How Long After An Assault Can You Press Charges? (Vic)
How long after an assault can you press charges? This is a question criminal lawyers are often asked. First of all, it must be stressed that it is the police, and not the alleged victim of an offence, who make the decision as to whether or not to lay charges. The limitation period for laying charges depends on the nature of the alleged offending. While there is a short limitation period for laying summary charges, serious offences like aggravated assault and murder are not subject to any limitation period.
In Victoria, the Criminal Procedure Act 2009 sets the time limits for commencing criminal proceedings.
How long after a summary assault can you press charges?
Under Section 7 of the Criminal Procedure Act, police must commence a proceeding for a summary offence in Victoria within 12 months of the date of the alleged offence except where legislation provides for a longer limitation period or where both parties consent to proceedings being commenced after the expiry of this period.
Summary offences are minor offences which are finalised in the magistrates Court. These include traffic offences such as drink driving or driving unlicensed as well as offences under the Summary Offences Act 1966 such as being drunk and disorderly in public. The maximum penalty the Magistrates Court can impose for a single offence is two years imprisonment.
Common assault is a summary offence under section 23 of the Summary Offences Act. A common assault is an assault that occurs without any circumstances of aggravation, such as the victim suffering harm or being a child or a female. The penalty for a common assault is a maximum of three months imprisonment. An aggravated assault is also a summary offence in Victoria (unlike in most other states) as the maximum penalty for an aggravated assault is imprisonment for two years.
This means that in Victoria, police can charge a person with a common assault or an aggravated assault for up to 12 months after the alleged offence. At that point, the limitation period expired.
How long after an indictable assault can you press charges?
In Victoria, there is no limitation period for laying a charge for an indictable offence. This means that the police can charge a person with an indictable offence many years – even decades – after the alleged offending.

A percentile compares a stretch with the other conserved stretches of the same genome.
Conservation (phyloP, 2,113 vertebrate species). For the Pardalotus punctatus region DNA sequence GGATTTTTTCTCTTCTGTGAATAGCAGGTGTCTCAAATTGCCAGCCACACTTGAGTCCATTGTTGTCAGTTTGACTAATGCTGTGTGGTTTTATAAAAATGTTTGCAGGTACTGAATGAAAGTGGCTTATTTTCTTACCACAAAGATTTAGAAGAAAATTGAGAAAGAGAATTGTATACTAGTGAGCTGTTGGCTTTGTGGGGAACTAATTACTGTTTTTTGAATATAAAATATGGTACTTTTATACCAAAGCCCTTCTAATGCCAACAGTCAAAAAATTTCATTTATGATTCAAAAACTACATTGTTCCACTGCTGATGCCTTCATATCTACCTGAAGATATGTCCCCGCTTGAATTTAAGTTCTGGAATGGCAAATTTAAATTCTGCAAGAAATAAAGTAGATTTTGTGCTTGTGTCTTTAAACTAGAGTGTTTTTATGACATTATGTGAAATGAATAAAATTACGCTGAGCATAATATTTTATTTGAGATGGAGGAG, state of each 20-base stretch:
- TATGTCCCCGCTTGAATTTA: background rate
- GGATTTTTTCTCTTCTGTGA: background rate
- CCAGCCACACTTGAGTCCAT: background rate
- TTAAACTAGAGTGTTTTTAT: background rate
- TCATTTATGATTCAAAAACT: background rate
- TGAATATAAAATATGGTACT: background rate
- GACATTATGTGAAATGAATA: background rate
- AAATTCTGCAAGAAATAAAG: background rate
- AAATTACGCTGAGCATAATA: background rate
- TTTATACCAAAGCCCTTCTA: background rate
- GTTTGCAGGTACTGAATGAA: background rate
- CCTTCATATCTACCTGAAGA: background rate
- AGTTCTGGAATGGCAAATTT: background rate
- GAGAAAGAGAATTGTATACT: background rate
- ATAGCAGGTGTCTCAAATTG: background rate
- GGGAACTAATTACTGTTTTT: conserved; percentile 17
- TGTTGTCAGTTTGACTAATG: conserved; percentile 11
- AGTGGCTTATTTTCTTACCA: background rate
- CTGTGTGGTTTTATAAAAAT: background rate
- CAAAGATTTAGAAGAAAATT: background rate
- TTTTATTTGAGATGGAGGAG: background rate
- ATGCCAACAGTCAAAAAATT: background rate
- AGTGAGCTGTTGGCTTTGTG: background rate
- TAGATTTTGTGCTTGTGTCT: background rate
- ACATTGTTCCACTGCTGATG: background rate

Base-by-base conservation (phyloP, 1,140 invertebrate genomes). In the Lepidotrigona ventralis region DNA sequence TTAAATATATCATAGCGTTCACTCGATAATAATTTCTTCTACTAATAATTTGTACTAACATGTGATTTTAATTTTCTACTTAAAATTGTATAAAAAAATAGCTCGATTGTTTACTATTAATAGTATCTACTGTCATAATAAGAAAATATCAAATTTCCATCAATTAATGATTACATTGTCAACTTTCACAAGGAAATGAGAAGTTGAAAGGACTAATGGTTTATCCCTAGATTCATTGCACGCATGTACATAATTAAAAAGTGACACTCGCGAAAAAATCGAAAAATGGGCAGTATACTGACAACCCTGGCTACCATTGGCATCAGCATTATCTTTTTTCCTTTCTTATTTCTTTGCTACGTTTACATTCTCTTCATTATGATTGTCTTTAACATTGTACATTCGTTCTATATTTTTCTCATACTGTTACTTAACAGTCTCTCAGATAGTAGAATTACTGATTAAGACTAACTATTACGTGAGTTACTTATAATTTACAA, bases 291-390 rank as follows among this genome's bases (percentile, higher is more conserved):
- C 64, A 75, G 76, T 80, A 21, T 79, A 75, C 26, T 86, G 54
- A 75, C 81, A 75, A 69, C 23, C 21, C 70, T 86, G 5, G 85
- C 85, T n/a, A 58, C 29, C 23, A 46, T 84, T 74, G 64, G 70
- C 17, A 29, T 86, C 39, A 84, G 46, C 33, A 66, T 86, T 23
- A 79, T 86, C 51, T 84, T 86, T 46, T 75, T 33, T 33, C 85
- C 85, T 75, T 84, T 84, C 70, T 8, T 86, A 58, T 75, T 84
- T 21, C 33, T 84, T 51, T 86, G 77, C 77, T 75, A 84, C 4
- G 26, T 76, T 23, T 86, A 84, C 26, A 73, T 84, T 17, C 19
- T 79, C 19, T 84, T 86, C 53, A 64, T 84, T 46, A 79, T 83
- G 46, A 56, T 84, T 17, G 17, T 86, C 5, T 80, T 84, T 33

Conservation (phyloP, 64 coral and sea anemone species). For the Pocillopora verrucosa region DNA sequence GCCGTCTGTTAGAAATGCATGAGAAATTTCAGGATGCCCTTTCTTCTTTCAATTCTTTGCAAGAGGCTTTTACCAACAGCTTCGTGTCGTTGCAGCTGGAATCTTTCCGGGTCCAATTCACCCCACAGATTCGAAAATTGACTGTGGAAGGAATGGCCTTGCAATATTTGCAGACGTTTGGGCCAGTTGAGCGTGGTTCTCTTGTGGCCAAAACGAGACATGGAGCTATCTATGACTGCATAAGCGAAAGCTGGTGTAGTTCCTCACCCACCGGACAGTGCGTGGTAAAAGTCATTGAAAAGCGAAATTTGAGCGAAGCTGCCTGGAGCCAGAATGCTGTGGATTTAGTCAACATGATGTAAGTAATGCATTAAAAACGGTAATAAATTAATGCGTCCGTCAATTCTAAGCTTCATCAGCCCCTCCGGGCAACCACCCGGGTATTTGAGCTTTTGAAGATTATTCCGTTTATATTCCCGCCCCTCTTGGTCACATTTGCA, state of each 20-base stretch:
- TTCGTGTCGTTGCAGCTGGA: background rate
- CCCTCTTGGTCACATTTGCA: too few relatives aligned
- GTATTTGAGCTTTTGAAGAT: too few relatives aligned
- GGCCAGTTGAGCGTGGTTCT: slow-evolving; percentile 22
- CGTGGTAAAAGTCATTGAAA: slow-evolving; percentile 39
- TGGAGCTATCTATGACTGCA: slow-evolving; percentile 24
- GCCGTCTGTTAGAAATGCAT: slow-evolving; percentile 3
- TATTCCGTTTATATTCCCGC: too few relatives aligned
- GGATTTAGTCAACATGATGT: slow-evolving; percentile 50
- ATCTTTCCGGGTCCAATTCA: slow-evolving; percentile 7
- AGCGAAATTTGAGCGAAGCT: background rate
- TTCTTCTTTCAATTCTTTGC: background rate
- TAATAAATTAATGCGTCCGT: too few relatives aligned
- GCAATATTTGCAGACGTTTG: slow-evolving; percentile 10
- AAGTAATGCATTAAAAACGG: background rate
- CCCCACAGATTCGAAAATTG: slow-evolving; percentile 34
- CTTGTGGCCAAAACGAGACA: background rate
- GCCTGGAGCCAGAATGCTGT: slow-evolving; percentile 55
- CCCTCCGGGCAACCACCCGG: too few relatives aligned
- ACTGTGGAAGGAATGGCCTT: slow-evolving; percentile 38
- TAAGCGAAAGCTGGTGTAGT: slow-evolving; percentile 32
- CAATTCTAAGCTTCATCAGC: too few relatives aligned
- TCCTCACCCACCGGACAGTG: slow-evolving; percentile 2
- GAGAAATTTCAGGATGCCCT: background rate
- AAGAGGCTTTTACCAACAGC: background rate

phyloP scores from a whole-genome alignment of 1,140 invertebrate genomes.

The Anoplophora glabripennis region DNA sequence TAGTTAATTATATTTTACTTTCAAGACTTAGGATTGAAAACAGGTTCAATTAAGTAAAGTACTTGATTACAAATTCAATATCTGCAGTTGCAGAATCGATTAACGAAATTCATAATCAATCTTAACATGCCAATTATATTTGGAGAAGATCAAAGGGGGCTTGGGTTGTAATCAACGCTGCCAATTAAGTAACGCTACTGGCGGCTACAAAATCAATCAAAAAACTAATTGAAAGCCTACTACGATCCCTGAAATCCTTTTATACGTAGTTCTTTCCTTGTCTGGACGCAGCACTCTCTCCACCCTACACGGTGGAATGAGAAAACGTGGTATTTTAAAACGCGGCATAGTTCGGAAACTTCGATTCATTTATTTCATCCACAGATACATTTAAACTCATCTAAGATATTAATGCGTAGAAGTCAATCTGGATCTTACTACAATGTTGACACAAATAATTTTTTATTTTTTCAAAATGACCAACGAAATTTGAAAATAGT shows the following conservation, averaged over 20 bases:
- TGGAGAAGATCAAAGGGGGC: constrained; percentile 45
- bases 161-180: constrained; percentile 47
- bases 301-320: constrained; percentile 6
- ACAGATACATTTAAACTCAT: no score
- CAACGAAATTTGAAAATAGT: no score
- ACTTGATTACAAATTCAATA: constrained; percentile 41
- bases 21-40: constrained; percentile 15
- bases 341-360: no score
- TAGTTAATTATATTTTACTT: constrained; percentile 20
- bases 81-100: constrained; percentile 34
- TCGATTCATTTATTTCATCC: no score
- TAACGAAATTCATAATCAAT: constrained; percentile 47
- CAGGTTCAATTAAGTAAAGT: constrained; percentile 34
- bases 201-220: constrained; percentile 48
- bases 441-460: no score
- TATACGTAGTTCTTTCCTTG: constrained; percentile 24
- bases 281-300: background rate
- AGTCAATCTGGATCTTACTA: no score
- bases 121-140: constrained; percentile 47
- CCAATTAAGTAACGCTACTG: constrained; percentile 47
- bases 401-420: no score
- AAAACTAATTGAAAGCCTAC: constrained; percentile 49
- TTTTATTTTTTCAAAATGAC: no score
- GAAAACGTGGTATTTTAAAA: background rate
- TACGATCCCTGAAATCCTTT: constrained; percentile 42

Assaults that are indictable offences in Victoria include assaults with intent to commit an indictable offence and assaults on emergency workers and custodial officers. Intentionally or recklessly causing injury, serious injury, or grievous bodily harm are also indictable offences.
Sexual assaults and other sexual offences are also indictable offences.
This means that if a person in Victoria assaults a person causing injury, such as a cut, bruise, broken bone or burns they can be charged with an offence at any time in the future.
Offences that occurred long ago are often called ‘historical offences.’
Prosecuting a person for historical offences can be challenging. Sometimes, it is harder to prove a person guilty of an assault beyond a reasonable doubt when a lot of time has passed since the assault as memories may have faded and physical evidence may no longer exist. In other situations, the passage of time may actually make it easier to prove that a person committed an assault – such as where DNA evidence has been preserved and technologies can be used that did not exist at the time. For this reason, prosecutions that were abandoned long ago are sometimes reopened and succeed in securing a conviction.
Reporting historical offences
If you have been the victim of an assault that was not reported, you may still be able to make a report to police and give a statement and the police may still be able to commence a prosecution should they choose to do so. However, you will need to determine whether there is any indictable offence that could be laid in relation to what happened in order to work out how long after the assault police can lay charges.
If you have an indictable offence to report, you can contact the Victorian police to let them know this either by phone, online or in person. However, historical offences are generally treated as non-urgent so you may not be able to organise to make a statement to police straight away.
The decision as to whether or not to lay charges against an alleged offender is ultimately at the police’s discretion and will be made based on how serious the allegations are and how strong the case is against the accused, as well as other factors.
If you require legal advice or representation in any legal matter, please contact Armstrong Legal.